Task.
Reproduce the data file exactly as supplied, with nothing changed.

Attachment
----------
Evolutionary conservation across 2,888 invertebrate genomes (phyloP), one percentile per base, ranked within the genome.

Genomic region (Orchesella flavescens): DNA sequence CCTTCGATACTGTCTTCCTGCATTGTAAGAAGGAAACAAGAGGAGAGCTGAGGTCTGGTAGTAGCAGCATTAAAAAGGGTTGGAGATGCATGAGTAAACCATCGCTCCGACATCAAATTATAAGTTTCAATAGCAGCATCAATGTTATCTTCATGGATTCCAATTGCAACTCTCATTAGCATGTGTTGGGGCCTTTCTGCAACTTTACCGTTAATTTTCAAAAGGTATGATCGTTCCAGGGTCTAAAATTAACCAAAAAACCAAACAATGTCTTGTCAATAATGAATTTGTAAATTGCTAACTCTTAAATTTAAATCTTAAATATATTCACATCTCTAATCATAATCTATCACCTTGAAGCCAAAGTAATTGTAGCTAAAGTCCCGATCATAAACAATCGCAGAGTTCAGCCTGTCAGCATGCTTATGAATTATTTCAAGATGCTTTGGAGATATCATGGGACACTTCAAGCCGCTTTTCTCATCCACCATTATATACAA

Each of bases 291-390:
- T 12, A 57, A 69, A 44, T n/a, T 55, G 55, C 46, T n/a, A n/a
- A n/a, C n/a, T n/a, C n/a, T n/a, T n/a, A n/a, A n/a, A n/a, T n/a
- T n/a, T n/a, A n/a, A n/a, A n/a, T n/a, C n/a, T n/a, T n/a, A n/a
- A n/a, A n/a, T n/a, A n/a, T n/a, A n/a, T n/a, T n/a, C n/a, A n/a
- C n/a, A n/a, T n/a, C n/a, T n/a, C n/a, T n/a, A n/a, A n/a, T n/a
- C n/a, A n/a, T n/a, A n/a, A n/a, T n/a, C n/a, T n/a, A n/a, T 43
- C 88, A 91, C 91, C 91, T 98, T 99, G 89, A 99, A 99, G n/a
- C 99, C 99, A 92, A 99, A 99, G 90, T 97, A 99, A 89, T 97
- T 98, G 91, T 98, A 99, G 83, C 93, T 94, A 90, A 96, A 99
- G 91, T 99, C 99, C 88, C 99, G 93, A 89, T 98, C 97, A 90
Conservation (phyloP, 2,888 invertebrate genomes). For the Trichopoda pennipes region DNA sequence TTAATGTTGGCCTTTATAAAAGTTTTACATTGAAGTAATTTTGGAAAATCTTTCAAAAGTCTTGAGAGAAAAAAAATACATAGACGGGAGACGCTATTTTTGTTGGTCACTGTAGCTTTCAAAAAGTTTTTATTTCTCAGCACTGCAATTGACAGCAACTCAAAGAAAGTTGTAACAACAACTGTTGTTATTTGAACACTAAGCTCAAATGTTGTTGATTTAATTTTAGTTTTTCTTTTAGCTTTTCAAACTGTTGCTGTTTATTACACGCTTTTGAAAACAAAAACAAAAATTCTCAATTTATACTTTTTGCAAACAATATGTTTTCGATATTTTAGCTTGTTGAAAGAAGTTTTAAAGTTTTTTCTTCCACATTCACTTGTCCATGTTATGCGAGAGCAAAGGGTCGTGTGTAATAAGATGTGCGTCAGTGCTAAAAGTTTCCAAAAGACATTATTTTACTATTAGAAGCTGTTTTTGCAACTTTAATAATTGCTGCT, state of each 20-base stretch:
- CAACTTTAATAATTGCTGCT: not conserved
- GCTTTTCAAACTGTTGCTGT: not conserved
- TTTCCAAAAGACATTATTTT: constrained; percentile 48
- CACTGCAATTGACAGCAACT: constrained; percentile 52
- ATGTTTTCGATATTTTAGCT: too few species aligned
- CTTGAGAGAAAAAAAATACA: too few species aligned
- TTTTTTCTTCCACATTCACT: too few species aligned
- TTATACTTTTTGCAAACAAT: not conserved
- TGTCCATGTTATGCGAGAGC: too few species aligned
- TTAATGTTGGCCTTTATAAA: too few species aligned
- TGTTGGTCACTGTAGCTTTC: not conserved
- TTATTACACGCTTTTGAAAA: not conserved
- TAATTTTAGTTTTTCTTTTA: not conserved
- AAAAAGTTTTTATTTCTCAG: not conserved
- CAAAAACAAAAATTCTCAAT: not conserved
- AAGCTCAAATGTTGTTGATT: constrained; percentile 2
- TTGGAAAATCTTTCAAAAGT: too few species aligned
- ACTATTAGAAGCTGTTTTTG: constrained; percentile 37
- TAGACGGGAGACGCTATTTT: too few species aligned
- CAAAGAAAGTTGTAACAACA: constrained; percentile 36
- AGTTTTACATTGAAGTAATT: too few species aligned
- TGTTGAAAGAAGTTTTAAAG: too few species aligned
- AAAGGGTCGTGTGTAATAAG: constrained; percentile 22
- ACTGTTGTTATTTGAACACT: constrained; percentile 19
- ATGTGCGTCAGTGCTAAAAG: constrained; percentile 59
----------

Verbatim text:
Evolutionary conservation across 2,888 invertebrate genomes (phyloP), one percentile per base, ranked within the genome.

Genomic region (Orchesella flavescens): DNA sequence CCTTCGATACTGTCTTCCTGCATTGTAAGAAGGAAACAAGAGGAGAGCTGAGGTCTGGTAGTAGCAGCATTAAAAAGGGTTGGAGATGCATGAGTAAACCATCGCTCCGACATCAAATTATAAGTTTCAATAGCAGCATCAATGTTATCTTCATGGATTCCAATTGCAACTCTCATTAGCATGTGTTGGGGCCTTTCTGCAACTTTACCGTTAATTTTCAAAAGGTATGATCGTTCCAGGGTCTAAAATTAACCAAAAAACCAAACAATGTCTTGTCAATAATGAATTTGTAAATTGCTAACTCTTAAATTTAAATCTTAAATATATTCACATCTCTAATCATAATCTATCACCTTGAAGCCAAAGTAATTGTAGCTAAAGTCCCGATCATAAACAATCGCAGAGTTCAGCCTGTCAGCATGCTTATGAATTATTTCAAGATGCTTTGGAGATATCATGGGACACTTCAAGCCGCTTTTCTCATCCACCATTATATACAA

Each of bases 291-390:
- T 12, A 57, A 69, A 44, T n/a, T 55, G 55, C 46, T n/a, A n/a
- A n/a, C n/a, T n/a, C n/a, T n/a, T n/a, A n/a, A n/a, A n/a, T n/a
- T n/a, T n/a, A n/a, A n/a, A n/a, T n/a, C n/a, T n/a, T n/a, A n/a
- A n/a, A n/a, T n/a, A n/a, T n/a, A n/a, T n/a, T n/a, C n/a, A n/a
- C n/a, A n/a, T n/a, C n/a, T n/a, C n/a, T n/a, A n/a, A n/a, T n/a
- C n/a, A n/a, T n/a, A n/a, A n/a, T n/a, C n/a, T n/a, A n/a, T 43
- C 88, A 91, C 91, C 91, T 98, T 99, G 89, A 99, A 99, G n/a
- C 99, C 99, A 92, A 99, A 99, G 90, T 97, A 99, A 89, T 97
- T 98, G 91, T 98, A 99, G 83, C 93, T 94, A 90, A 96, A 99
- G 91, T 99, C 99, C 88, C 99, G 93, A 89, T 98, C 97, A 90
Conservation (phyloP, 2,888 invertebrate genomes). For the Trichopoda pennipes region DNA sequence TTAATGTTGGCCTTTATAAAAGTTTTACATTGAAGTAATTTTGGAAAATCTTTCAAAAGTCTTGAGAGAAAAAAAATACATAGACGGGAGACGCTATTTTTGTTGGTCACTGTAGCTTTCAAAAAGTTTTTATTTCTCAGCACTGCAATTGACAGCAACTCAAAGAAAGTTGTAACAACAACTGTTGTTATTTGAACACTAAGCTCAAATGTTGTTGATTTAATTTTAGTTTTTCTTTTAGCTTTTCAAACTGTTGCTGTTTATTACACGCTTTTGAAAACAAAAACAAAAATTCTCAATTTATACTTTTTGCAAACAATATGTTTTCGATATTTTAGCTTGTTGAAAGAAGTTTTAAAGTTTTTTCTTCCACATTCACTTGTCCATGTTATGCGAGAGCAAAGGGTCGTGTGTAATAAGATGTGCGTCAGTGCTAAAAGTTTCCAAAAGACATTATTTTACTATTAGAAGCTGTTTTTGCAACTTTAATAATTGCTGCT, state of each 20-base stretch:
- CAACTTTAATAATTGCTGCT: not conserved
- GCTTTTCAAACTGTTGCTGT: not conserved
- TTTCCAAAAGACATTATTTT: constrained; percentile 48
- CACTGCAATTGACAGCAACT: constrained; percentile 52
- ATGTTTTCGATATTTTAGCT: too few species aligned
- CTTGAGAGAAAAAAAATACA: too few species aligned
- TTTTTTCTTCCACATTCACT: too few species aligned
- TTATACTTTTTGCAAACAAT: not conserved
- TGTCCATGTTATGCGAGAGC: too few species aligned
- TTAATGTTGGCCTTTATAAA: too few species aligned
- TGTTGGTCACTGTAGCTTTC: not conserved
- TTATTACACGCTTTTGAAAA: not conserved
- TAATTTTAGTTTTTCTTTTA: not conserved
- AAAAAGTTTTTATTTCTCAG: not conserved
- CAAAAACAAAAATTCTCAAT: not conserved
- AAGCTCAAATGTTGTTGATT: constrained; percentile 2
- TTGGAAAATCTTTCAAAAGT: too few species aligned
- ACTATTAGAAGCTGTTTTTG: constrained; percentile 37
- TAGACGGGAGACGCTATTTT: too few species aligned
- CAAAGAAAGTTGTAACAACA: constrained; percentile 36
- AGTTTTACATTGAAGTAATT: too few species aligned
- TGTTGAAAGAAGTTTTAAAG: too few species aligned
- AAAGGGTCGTGTGTAATAAG: constrained; percentile 22
- ACTGTTGTTATTTGAACACT: constrained; percentile 19
- ATGTGCGTCAGTGCTAAAAG: constrained; percentile 59